Here’s an obvious question.
You want to make money in the stock market right?
So far in the first 3 months of this year, I’m already involved in 2 special situations to boost my portfolio returns.
If I calculate the time spent on each deal with the expected profit across my 3 accounts, it ‘s more than $200+/hour.
And if you followed my tutorial on setting up the Value Investor’s Google Alerts to automate the process of finding these deals, you know which special situation I’m going talk about.
25% in 2 Months with Global Sources (NASDAQ:GSOL)
- Warning! GuruFocus has detected 3 Warning Signs with GSOL. Click here to check it out.
- GSOL 15-Year Financial Data
- The intrinsic value of GSOL
- Peter Lynch Chart of GSOL
Here are the details.
GSOL intends to commence an issuer tender offer before the end of April 2014, with expected completion before the end of May 2014, for approximately 5 million shares, or approximately14.4% of its outstanding common shares as of Feb. 28, 2014, at a purchase price of $10.00 per share in cash. Global Sources expects to fund the tender offer with cash on hand. As of Dec. 31, 2013, Global Sources had total cash, cash equivalents and available-for-sale securities of approximately $143.8 million.
- Tender completes at the end of May 2014
- 5 million shares or 14.4% of shares outstanding to be tendered
- Purchase price of $10 per share
- Fund with cash on hand
I post special situations as I find them on the forum. It’s quick, informal and I can have a discussion about the validity of the workout before announcing it officially. If you want to get in early with whatever I’m finding, make sure to check the value forums.
Here’s a nicely researched piece of the GSOL special situation on Seeking Alpha. Sums up everything nicely.
Digging Deeper to Know What You Are Getting Into
You can look up what the company does, but I’m quite familiar with GSOL personally.
I’ve used them before. I used to play the ebay arbitrage game of sourcing products for cheap from China and then flipping it. Global Sources was a good place to get ideas.
More importantly, the company is legitimate and not a reverse Chinese merger company. In other words, it’s ok to participate in this.
Back in 2010, GSOL completed a tender offer just like this. It’s nothing new to them.
The only caveat is that GSOL will be spending only half the amount they spent 4 years ago and I fully expect more shares to be tendered than the original 5m.
Here’s what happened in 2010.
The number of shares properly tendered and not properly withdrawn is preliminary and subject to change. Given that the number of shares tendered was greater than the number of shares that the company offered to purchase, it will be necessary to apply the ”odd lot” priority and pro-ration provisions described in the company’s offer to purchase. The “odd lot” priority and pro-ration process is estimated to be concluded by August 4, 2010 and payment to shareholders is expected to promptly commence after that process has been completed. Thecompany will issue payment of $9.00 per share for all “odd lot” and pro-rata shares that were properly tendered and not properly withdrawn.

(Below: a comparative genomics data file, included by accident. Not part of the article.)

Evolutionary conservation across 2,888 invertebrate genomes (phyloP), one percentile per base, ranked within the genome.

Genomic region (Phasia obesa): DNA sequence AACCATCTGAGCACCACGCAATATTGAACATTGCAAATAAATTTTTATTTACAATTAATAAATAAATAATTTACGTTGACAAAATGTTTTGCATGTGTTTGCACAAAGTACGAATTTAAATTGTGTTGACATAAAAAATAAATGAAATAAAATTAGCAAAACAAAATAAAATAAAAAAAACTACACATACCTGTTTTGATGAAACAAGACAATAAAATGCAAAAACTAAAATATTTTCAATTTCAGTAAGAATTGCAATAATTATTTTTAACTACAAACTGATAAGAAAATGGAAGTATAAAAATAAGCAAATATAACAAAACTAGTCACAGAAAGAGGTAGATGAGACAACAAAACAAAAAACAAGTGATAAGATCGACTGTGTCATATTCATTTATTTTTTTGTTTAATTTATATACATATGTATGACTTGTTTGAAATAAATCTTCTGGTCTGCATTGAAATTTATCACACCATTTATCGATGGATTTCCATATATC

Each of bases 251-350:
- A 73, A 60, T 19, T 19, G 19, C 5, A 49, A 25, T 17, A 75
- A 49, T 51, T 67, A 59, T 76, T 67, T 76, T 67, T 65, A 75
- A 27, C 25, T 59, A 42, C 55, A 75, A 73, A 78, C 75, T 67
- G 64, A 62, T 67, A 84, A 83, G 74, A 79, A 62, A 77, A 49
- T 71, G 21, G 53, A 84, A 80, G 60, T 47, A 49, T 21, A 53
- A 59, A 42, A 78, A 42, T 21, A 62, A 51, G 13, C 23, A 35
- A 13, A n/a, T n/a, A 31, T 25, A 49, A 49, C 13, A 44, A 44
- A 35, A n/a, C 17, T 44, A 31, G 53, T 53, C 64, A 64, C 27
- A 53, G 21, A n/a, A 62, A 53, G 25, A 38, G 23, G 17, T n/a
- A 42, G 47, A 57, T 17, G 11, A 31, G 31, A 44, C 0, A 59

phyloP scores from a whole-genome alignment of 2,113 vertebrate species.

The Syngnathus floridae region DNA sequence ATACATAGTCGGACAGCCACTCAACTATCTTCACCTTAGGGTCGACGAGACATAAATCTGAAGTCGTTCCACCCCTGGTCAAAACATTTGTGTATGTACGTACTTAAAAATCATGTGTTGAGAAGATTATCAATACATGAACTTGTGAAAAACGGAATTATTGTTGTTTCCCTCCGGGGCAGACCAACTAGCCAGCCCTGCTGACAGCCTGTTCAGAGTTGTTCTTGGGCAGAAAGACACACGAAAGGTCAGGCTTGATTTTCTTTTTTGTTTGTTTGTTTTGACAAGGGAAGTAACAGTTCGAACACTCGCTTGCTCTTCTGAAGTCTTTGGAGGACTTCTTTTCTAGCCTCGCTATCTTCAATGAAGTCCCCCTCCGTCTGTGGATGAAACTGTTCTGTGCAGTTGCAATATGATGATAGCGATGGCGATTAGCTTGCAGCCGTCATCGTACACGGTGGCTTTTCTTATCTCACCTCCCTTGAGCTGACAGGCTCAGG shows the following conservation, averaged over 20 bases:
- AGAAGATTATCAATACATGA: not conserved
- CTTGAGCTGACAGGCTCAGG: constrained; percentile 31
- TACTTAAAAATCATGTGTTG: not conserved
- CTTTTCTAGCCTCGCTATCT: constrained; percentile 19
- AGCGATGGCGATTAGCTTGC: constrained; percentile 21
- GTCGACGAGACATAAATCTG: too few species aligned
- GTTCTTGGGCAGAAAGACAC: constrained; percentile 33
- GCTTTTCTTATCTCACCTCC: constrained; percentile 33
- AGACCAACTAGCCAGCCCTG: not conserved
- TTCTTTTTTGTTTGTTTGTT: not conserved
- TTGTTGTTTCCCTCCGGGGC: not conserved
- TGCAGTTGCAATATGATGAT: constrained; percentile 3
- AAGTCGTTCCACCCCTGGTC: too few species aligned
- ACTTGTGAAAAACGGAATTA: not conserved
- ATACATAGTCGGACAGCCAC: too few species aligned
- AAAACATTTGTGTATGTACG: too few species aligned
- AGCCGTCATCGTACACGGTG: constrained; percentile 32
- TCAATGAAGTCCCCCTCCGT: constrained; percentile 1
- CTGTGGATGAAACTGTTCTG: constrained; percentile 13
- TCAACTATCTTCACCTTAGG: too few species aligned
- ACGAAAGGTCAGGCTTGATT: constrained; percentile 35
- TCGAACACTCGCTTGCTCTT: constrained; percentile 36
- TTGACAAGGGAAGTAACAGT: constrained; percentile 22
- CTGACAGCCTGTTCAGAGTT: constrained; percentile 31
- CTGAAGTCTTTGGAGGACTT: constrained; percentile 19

Here’s how I’m thinking about this.
- more shares will be tendered than the 5m
- buy an odd-lot to ensure that shares are tendered
- 4 years ago, GSOL tendered at $9 per share and paid $100m. This time, GSOL is paying $10 per share for a total of $50m.
- plenty of cash with good balance sheet to cover this tender easily
Why an Odd Lot?
(For an odd-lot definition, check this investopedia link)
There is no mention of odd-lot provisions in the press release, but like I said, I’m expecting this deal to be oversubscribed. And if it plays out like it did in 2010, odd lot holders will get priority and have their shares tendered.
If you buy too many shares hoping to make a quick and easy 25% return, think again. You’re going to end up holding shares instead of cash.
I bought 99 shares for each of my accounts because I don’t want to hold any GSOL shares. The standard odd lot size is under 100 shares but it’s up to the company to define what the odd lot actually is.
Got a tip from a reader that GSOL defined an odd lot as 50 shares in 2010.
If you own, beneficially or of record, 50 or fewer Shares in the aggregate, you properly tender all of these Shares prior to the Expiration Date and you complete the section entitled “Odd Lots” in the Letter of Transmittal and, if applicable, in the Notice of Guaranteed Delivery (the “Notice of Guaranteed Delivery”), we will purchase all of your Shares without subjecting them to the proration procedure. – filing source
I always buy 99 shares but buying 50 or less isn’t worth it.
Even if GSOL looks like a value play, I don’t want to hold any shares purely for portfolio sizing reasons so all I can do is hope that the odd lot size isn’t 50.
Here’s Your Profit Table
GSOL Special Situation Profit Table
I was able to get in at $7.80 for two of my accounts and $8.00 for the other.
I’ve read where some people have about 30-40 accounts just for special situations and by having so many accounts, profits are maximized.
e.g. instead of just doing one workout and making $200, multiply that by 30 and your total profit becomes $6k.
This is an extreme case, but interesting there are people doing it.
Make 25% in 2 Months
Get the odd lot and make 25% in 2 months for a very low risk investment. These special situations is one of the best way to boost your returns in a volatile and sideways market.
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